It has been reported that a Chinese nation-state hacking group known as APT10 has hacked and stolen data from Visma, a Norwegian company that provides cloud-based business software solutions for European companies. The intrusion into Visma’s network took place on August 17, 2018, according to a joint report published today by US cyber-security firms Rapid7 and Recorded Future.
— Sonny 🇨🇦❄️⚓ (@browninfosecguy) February 9, 2019
Sam Curry, Chief Security Officer at Cybereason:
“As I commented in my last blog, we so often only know about cyber conflict when it goes wrong. It’s important to state right up front that there is no shame in being targeted and rarely shame in being compromised. The exception is when departments are lax or incompetent and emphasises the need for advanced detection and smart automation. Nevertheless, as Willie Sutton was famously misquoted saying when asked why banks are robbed “…because that’s where the money is,” in a very real way, being targeted is a consequence of success. What matters most is how we comport ourselves and act during a breach and after. In the end, companies can be villains or heroes, but they do not have the luxury or ability to wallow in being victims of attack.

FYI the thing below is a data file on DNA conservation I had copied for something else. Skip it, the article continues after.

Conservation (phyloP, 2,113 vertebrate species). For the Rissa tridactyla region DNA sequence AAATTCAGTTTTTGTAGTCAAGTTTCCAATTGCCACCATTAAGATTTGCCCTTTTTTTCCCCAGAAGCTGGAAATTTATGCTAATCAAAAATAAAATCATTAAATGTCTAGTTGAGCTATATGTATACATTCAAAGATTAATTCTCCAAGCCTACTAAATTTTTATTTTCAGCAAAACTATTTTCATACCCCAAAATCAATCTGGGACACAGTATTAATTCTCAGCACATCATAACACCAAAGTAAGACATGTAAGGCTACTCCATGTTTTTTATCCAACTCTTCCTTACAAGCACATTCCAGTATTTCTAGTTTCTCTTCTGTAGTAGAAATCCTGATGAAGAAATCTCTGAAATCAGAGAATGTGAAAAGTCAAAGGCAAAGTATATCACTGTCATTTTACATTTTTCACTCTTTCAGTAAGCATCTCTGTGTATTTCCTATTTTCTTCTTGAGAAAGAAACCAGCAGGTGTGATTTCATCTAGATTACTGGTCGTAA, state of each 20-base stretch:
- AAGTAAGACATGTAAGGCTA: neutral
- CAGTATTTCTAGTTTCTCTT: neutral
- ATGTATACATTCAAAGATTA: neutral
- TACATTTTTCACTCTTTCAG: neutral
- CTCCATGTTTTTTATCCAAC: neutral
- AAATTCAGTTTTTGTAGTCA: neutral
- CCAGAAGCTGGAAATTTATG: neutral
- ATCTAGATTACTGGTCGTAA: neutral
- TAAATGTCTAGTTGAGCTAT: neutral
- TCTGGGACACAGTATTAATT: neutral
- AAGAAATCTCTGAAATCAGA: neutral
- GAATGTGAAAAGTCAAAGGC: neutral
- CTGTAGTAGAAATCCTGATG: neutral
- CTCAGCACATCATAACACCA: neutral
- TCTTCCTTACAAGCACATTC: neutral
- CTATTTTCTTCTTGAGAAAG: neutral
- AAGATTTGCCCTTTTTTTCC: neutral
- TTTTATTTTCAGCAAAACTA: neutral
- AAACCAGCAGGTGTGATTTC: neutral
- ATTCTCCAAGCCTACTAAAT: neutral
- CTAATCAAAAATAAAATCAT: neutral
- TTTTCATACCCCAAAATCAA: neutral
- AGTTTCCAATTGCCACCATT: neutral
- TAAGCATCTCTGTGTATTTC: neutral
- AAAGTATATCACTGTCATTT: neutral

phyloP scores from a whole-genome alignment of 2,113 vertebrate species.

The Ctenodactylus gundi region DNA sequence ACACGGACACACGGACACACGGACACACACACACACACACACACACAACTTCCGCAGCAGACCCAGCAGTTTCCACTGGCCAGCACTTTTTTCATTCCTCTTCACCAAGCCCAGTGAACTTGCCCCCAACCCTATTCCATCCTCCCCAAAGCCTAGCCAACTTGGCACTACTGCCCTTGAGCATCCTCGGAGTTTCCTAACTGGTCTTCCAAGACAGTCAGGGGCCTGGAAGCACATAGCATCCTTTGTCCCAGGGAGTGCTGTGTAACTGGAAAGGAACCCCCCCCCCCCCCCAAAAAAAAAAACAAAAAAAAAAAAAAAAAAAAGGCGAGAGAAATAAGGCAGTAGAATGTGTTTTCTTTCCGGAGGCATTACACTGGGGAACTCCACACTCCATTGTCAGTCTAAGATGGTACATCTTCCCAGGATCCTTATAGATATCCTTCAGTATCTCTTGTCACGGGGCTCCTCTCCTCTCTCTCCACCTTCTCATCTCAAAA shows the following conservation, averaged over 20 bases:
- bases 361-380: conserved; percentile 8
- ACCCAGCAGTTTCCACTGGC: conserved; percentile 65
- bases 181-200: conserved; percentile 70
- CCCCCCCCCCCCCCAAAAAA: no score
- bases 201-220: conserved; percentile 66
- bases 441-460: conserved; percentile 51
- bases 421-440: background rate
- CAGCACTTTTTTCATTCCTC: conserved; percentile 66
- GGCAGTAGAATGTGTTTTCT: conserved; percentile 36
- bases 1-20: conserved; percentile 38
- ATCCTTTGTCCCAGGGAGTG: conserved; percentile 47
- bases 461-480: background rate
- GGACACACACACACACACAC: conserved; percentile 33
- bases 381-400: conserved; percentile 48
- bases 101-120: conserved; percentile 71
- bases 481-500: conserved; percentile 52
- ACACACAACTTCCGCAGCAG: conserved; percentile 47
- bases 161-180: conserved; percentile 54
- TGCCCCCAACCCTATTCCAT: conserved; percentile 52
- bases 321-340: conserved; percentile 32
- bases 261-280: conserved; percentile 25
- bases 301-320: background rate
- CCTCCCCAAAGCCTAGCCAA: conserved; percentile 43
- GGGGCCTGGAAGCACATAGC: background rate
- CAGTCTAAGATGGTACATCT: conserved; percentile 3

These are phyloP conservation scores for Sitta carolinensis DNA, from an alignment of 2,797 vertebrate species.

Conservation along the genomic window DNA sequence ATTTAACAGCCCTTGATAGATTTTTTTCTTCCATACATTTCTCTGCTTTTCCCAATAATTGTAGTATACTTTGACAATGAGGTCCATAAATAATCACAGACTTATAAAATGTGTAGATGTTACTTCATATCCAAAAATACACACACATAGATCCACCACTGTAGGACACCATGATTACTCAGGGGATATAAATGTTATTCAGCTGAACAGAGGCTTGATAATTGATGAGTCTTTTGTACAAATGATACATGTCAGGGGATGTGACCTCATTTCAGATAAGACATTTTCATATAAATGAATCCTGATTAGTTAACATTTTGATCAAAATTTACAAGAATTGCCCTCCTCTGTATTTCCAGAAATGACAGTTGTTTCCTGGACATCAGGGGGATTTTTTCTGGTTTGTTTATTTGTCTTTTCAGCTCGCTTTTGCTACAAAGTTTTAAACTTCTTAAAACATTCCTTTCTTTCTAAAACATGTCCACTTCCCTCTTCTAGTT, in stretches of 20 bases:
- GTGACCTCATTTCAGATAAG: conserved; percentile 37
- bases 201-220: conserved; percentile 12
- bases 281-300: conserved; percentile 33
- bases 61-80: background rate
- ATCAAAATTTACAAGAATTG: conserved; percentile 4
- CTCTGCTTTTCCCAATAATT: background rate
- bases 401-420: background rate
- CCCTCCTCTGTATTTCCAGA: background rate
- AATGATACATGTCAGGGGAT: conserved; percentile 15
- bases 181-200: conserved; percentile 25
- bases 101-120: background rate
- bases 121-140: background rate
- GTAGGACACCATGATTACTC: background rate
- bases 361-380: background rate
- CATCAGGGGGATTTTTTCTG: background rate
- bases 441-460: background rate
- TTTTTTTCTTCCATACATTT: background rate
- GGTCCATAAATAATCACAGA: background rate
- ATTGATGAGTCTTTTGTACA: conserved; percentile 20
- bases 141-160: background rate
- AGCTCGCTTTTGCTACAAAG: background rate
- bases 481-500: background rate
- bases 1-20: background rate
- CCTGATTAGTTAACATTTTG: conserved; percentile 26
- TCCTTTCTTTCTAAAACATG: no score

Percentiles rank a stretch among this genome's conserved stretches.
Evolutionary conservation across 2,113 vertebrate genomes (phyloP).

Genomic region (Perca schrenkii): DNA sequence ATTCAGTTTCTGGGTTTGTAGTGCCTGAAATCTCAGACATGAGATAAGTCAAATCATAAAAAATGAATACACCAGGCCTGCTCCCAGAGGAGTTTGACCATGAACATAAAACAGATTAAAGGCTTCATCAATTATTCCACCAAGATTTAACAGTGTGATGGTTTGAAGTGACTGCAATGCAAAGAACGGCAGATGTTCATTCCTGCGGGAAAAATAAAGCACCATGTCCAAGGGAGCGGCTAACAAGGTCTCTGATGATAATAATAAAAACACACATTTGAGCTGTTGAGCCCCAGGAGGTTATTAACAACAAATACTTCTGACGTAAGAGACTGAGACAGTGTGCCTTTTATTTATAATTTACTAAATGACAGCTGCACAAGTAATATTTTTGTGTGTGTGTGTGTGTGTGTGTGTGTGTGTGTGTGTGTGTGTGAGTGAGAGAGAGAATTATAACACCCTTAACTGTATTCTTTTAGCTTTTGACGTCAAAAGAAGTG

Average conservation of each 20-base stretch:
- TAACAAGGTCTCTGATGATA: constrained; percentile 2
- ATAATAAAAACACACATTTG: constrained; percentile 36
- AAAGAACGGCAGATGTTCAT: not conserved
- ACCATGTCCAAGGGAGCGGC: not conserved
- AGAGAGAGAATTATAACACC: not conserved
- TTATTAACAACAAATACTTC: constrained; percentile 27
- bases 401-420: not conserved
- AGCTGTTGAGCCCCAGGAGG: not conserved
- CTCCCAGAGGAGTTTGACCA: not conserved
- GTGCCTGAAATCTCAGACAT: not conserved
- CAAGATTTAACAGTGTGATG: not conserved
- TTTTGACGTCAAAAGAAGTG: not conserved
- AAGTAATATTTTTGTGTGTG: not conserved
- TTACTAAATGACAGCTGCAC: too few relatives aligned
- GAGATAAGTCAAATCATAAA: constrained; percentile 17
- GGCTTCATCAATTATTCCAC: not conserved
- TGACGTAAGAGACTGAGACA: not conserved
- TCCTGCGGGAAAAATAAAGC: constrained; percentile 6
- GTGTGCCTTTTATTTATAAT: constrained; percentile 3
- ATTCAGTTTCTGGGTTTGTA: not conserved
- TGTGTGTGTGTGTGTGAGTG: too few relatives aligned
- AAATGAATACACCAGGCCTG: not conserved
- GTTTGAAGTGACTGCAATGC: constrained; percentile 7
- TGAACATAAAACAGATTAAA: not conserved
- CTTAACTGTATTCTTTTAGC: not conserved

This is most significant when looking at Chinese actor APT 10’s targeting of US and European companies, through no fault of theirs, and specifically how Visma appears to have behaved. It’s worth lauding this and acknowledging their behaviour as reported. Before everything else, they appear to have found APT 10’s advanced operations (detailed in this US-CERT alert and known what to do: calling and pulling in others like Recorded Future appropriately.) Very few start out this way, but then, they leaned in and worked on this the right way. They have also reported no lost data in spite of infrastructure compromise, but the message here is understanding risk, implications, constituents and acting transparently and responsibility. Inferring from this, chaos must have reigned and been tamed with communications, management and good-old-fashioned leadership.
Going forward, others should look here and ask for lessons learned. These sorts of successes should be highlighted and learned from within Visma, but also in the wider industry. While most cyber conflict will pillory the losers, when we have heroes who have won or survived with dignity, we should not ignore it and should slow down to acknowledge it and look deeper.”